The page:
Receiving a library card is a milestone for some children, but for Kelly Cusack the moment had little fanfare since she could not read it.
“I think for little kids, getting a library card is the first mark of responsibility,” said Kelly, a 13-year-old from Glenmont. She received her library card like other children, but the milestone was less meaningful for her since she is blind. Kelly recently received a new library card though, offering a much more memorable experience.
On New Year’s Eve, Bethlehem Public Library issued its first braille library card to Kelly, which was made in-house using its MakerBot 3D printer. “I never imagined 3-D printers could be used this way,” Kelly said.
The cards are made of biodegradable plastic and measure 1.5 inches by 4 inches, but take on a much larger significance, according to Kelly’s mother, Jennifer. “[Kelly] doesn’t want to depend on people any more than she absolutely needs to,” said Jennifer.
Sean Meek, a 9-year-old Glenmont Elementary School student, received the second braille library card.
“He was so excited,” said Sean’s mom, Tracey. “He read right away what the number is and what it said. … I think it is a little bit of independence.”
Sean, who is visually impaired, can use an e-book reader if he holds it close to his face with the font size enlarged. He listens to audio books frequently, Tracey said, which is one of his favorite activities.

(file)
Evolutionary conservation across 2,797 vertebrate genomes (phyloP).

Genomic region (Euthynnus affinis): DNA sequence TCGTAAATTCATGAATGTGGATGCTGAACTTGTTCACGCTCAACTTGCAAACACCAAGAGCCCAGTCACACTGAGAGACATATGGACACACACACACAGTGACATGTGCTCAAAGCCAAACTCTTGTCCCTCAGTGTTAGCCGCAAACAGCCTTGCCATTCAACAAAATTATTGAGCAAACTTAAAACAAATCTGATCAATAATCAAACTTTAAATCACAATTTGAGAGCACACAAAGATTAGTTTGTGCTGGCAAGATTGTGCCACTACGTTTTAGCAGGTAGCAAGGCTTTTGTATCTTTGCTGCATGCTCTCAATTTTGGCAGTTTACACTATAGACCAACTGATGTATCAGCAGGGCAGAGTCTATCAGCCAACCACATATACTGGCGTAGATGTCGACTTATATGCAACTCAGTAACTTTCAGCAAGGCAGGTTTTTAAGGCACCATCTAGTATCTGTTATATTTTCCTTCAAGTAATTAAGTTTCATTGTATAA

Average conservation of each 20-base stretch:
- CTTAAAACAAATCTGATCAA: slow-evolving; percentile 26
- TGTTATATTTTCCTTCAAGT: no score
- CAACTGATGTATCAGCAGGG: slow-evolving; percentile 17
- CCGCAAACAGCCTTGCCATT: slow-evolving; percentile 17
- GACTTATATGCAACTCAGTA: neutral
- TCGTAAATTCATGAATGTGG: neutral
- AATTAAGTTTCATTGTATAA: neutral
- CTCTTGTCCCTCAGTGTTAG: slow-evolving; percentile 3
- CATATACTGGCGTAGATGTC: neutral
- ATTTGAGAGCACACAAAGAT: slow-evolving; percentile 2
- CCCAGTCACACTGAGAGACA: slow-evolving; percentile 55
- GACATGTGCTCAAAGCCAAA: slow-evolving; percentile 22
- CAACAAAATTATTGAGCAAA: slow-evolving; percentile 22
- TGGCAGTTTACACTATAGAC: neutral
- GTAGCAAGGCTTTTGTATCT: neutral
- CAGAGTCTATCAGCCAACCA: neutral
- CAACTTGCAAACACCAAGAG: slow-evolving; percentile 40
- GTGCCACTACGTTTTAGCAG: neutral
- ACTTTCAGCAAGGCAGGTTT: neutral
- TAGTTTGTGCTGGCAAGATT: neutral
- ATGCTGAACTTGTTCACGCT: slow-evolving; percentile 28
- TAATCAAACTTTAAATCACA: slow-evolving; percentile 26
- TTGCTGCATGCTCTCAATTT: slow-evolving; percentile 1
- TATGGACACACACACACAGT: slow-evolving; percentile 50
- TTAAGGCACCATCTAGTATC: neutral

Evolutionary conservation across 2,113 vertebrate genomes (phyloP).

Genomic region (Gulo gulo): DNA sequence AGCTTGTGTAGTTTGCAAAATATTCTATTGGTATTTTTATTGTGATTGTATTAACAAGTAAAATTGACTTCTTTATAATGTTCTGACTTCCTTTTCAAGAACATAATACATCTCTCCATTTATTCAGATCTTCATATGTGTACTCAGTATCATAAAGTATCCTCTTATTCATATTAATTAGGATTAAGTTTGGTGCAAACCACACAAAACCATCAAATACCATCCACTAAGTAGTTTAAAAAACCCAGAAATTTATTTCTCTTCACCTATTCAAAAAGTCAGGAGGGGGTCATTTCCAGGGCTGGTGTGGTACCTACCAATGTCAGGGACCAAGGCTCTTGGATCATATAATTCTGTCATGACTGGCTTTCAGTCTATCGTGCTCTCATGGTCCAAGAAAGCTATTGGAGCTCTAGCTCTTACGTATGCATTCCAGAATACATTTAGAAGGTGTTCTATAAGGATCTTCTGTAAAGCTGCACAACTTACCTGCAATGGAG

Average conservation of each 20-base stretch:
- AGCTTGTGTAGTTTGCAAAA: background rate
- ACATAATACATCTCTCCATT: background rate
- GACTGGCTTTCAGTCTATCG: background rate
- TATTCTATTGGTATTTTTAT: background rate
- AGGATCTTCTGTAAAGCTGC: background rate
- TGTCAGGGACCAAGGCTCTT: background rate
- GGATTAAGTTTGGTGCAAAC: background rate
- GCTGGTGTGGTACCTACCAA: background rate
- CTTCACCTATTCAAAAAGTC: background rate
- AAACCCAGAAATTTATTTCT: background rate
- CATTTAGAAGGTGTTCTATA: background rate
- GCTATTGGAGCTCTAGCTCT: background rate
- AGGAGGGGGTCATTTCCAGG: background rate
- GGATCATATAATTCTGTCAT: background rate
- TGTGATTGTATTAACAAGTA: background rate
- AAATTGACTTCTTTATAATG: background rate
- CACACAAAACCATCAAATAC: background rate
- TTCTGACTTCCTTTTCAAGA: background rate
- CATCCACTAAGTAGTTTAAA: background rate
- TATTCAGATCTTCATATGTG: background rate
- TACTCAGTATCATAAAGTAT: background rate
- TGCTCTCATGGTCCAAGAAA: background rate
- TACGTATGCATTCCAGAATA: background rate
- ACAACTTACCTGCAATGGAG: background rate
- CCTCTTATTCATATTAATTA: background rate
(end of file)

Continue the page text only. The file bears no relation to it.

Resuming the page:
He has a regular library card, but really it is great that one comes in Braille. As he gets older he would need to be able to hold his own card and identify it,” said Tracey.
Sean also enjoys using the library’s 3D printer. Tracey said her husband and son are tech savvy and come into the library with ideas on what they want to design and program into the printer.
Bethlehem Public Library Director Geoffrey Kirkpatrick said the braille cards were developed while the library’s technology and communications specialist John Love was making some braille signs for the library. Love realized the sign template could be scaled down for cards.
“The braille library cards themselves certainly makes the card itself accessible,” Kirkpatrick said, “but it is representative of a commitment on the libraries part to be more accessible to all of our patrons.”
Creating a braille card on the printer only takes about a half-hour, but certain staff members must be available to make one. As long as it’s not the weekend, Kirkpatrick said it could usually be done the same day.
Kelly also helped ensure the braille library cards would be readable. When Kelly and her family attended an orientation program on the MakerBot printer last summer, she was asked to test the readability of a prototype.
Anyone interested in receiving a braille library card must bring in a photo identification and proof of residency. If someone already has a conventional card, a braille card can be made with the same numbers. Call 439-9314 for more information or to request a braille card.
The new cards have spurred increased accessibility efforts at the library, with Kelly leading a